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Stacey Phillips

Stacey Phillips photoStacey Phillips is a freelance writer for the automotive industry based in Southern California. She has 20 years of experience as an editor including writing in a number of businesses and fields.


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Friday, 13 July 2018 16:42

The Best Body Shops' Tips: Robaina Direct Addresses Considerations for 'Small and Medium Damage Repairs'

Written by
Bryan Robaina Bryan Robaina


After a decision has been made to go down the route of repair, Robaina said there are specific tools that can be used. He walked podcast attendees through the steps of PDR when repairing steel parts. Some of the tooling he mentioned included’s PDR rods, very precise tooling that requires backside access, as well as small and large glue tabs. When a technician is undecided about whether to repair or replace during a certain job, Robaina said attempting to repair with the company’s proprietary glue pull system can be very telling of whether or not the repair is possible. He also talked about the fine point welding electrode squeeze type lifter, which is attached to’s dent repair system, and the steel key welding / pulling system.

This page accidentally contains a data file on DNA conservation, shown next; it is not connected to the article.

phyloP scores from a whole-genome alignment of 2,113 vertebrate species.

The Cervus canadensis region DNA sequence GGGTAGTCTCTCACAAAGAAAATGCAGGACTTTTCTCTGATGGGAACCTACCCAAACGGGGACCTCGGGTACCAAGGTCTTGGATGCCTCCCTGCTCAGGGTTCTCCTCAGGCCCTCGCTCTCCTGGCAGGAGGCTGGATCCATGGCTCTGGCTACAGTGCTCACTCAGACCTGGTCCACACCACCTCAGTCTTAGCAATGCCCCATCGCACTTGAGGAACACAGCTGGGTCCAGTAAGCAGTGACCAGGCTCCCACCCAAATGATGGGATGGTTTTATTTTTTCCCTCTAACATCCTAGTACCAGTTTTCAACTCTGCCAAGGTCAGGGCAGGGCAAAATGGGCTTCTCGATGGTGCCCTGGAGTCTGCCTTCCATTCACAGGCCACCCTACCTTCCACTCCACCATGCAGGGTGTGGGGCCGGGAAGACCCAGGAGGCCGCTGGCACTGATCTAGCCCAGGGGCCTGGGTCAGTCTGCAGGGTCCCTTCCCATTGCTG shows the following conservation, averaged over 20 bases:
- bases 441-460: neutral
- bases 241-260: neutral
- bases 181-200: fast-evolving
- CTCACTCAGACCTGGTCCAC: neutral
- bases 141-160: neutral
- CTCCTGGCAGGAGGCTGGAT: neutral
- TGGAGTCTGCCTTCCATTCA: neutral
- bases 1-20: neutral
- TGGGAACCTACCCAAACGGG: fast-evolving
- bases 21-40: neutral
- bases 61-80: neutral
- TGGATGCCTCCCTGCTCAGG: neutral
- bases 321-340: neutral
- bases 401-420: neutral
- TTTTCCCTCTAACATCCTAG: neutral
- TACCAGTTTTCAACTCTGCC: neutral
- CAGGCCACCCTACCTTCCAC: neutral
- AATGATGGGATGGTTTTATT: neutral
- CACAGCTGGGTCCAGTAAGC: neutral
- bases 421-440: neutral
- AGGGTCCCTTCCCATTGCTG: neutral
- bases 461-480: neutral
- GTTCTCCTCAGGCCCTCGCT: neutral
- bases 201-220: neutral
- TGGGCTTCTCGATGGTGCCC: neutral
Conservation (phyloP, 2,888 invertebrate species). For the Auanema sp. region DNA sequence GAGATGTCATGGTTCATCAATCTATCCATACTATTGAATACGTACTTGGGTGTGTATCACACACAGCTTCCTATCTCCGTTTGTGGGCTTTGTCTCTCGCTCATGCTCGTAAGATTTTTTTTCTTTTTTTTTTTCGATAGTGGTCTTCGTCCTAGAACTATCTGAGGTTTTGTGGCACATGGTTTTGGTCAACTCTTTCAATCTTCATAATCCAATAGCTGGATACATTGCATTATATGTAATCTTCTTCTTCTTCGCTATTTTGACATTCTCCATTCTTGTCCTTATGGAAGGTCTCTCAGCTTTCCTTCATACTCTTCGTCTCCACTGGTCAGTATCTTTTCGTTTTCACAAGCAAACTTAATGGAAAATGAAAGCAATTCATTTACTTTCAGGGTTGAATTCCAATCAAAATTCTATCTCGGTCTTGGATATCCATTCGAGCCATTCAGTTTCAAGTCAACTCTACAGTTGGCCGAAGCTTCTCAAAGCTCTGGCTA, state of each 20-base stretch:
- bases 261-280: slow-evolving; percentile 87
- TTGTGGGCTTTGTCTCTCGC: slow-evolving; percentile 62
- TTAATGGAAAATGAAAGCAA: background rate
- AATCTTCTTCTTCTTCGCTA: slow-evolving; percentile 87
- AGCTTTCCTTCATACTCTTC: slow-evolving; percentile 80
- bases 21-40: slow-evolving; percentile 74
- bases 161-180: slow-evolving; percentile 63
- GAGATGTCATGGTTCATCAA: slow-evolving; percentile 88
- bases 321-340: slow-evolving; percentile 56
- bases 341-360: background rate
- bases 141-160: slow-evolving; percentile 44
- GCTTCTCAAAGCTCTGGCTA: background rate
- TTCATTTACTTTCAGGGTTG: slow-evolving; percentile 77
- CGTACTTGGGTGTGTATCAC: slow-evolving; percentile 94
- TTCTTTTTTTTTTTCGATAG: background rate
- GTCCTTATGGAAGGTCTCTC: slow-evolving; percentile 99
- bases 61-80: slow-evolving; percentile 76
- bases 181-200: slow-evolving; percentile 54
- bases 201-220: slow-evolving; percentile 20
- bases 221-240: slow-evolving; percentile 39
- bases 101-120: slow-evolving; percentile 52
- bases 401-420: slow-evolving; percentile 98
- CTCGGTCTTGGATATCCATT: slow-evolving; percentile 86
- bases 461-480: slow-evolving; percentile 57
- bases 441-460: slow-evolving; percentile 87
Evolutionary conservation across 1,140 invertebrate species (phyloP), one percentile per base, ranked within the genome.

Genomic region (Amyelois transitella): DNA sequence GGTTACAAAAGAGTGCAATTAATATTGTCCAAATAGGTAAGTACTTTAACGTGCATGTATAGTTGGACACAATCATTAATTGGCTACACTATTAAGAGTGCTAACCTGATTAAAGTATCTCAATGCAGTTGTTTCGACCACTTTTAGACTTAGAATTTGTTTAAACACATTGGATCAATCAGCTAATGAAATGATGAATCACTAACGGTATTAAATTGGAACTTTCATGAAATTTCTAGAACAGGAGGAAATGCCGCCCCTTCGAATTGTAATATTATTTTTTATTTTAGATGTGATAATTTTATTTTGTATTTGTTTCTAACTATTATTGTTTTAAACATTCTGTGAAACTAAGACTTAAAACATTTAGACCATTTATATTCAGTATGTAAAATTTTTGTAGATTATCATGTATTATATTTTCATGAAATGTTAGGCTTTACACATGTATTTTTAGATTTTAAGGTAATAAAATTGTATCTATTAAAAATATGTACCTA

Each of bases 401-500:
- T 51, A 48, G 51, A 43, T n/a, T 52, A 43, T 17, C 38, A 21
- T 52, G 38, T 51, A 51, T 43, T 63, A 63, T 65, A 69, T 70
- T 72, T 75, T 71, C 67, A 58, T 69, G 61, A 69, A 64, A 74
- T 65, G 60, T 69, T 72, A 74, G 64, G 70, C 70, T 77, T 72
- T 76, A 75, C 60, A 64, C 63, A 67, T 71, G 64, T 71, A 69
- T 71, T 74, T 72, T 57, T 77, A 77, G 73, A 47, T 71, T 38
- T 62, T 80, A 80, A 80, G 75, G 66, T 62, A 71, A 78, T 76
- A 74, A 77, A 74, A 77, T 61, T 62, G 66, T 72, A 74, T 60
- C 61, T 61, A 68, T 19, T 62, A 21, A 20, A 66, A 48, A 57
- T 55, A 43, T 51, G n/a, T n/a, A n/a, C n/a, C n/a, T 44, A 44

After discussing repairs related to steel, Robaina addressed aluminum repair opportunities. He asked attendees if it is faster to repair dents on aluminum because there’s less “spring back” in the material. Less than 10 percent answered yes and more than 60 percent said no; the remainder were unsure.

“It’s not faster to repair dents on aluminum in general because it doesn’t have that spring back,” explained Robaina. “The spring back and memory that we are used to finding in steel makes steel repair faster and easier.” 

Using an example of a quarter panel, Robaina said the process of aluminum panel repair requires a technician to weld's aluminum studs, which requires a different process than steel and usually takes additional time. Although some of the tooling is the same as with steel, a separate aluminum stud welding / pull system may be required as well as an aluminum clean room to avoid contamination per OEM requirements. 

Robaina also addressed how a vehicle’s corrosion protection is best maintained during a repair.

“Whenever you remove a factory part, you are disturbing that factory seam,” explained Robaina. “It’s very difficult to replicate it in its entirety because of the inability to access backside points where the panels are joined. By repairing a panel, for example, you are not disturbing the factory seams; therefore, the original corrosion protection will be maintained.”